The Industry Reset. Fashion’s New Business Model
Brands are increasingly recalibrating their distribution strategy. Prioritising speed, agility and flexibility. - No middlemen!
The success of DTC brands and decline of wholesale is leading some companies to evaluate the current system. Well before the pandemic hit, brands were questioning the wholesale model, pivoting at least a proportion of their team to focus on direct sales whilst experimenting with the drop model. An approach which consists of releasing regular bursts of one-off products popularised by streetwear labels including Supreme and Palace, who have operated this way successfully for over a decade.
Alex Ingildsen, CCO at LTP Group has noted an increasing amount of brands effectively ripping up the old playbook and recalibrating their strategy stating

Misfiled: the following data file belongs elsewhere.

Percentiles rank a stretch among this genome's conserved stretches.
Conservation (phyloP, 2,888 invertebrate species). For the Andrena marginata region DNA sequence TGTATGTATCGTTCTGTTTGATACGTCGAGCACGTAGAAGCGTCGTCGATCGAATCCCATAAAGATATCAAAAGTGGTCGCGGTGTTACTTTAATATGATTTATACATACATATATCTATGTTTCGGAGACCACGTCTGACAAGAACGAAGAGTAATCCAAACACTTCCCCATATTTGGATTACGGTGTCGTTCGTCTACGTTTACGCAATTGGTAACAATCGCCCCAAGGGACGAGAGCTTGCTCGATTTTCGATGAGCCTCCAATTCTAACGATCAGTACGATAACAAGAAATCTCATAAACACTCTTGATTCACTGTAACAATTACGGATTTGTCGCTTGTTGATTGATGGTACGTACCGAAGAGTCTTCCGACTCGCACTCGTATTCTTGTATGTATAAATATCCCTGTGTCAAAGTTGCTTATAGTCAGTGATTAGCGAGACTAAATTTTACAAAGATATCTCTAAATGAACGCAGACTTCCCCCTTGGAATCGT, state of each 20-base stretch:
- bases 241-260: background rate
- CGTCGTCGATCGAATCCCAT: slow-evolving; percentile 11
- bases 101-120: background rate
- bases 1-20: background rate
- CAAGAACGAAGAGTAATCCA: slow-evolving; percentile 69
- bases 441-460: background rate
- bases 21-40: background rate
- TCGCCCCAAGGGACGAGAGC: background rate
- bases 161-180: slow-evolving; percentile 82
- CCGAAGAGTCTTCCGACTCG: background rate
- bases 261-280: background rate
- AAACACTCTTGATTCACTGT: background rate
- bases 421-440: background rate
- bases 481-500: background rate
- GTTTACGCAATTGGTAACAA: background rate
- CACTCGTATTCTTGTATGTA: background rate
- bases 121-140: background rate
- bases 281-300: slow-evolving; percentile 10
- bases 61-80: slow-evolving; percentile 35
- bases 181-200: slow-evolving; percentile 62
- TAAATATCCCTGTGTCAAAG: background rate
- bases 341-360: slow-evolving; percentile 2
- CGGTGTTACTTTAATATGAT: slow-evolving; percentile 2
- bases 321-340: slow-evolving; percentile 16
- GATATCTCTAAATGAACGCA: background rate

“Timelines are shifting as brands move to monthly drops whilst also taking a responsive approach to repeat orders with in-season replenishment which ultimately allows the brand to be more responsive to market signals and better align supply and demand. Brands should experiment with different methods. It can take some trial and error to figure out what works best for their consumer. Working with a strategic partner who can be agile and flexible is critical during this period”
Cutting out the middleman is a hot topic right now but this doesn’t spell the end for wholesale. Brands are increasingly evaluating their distribution model in order to build a blended approach which fuses the best of both worlds. The hybrid wholesale-DTC model forms the basis of the industry’s transformation but brands must realign their supply chain to win with this strategy.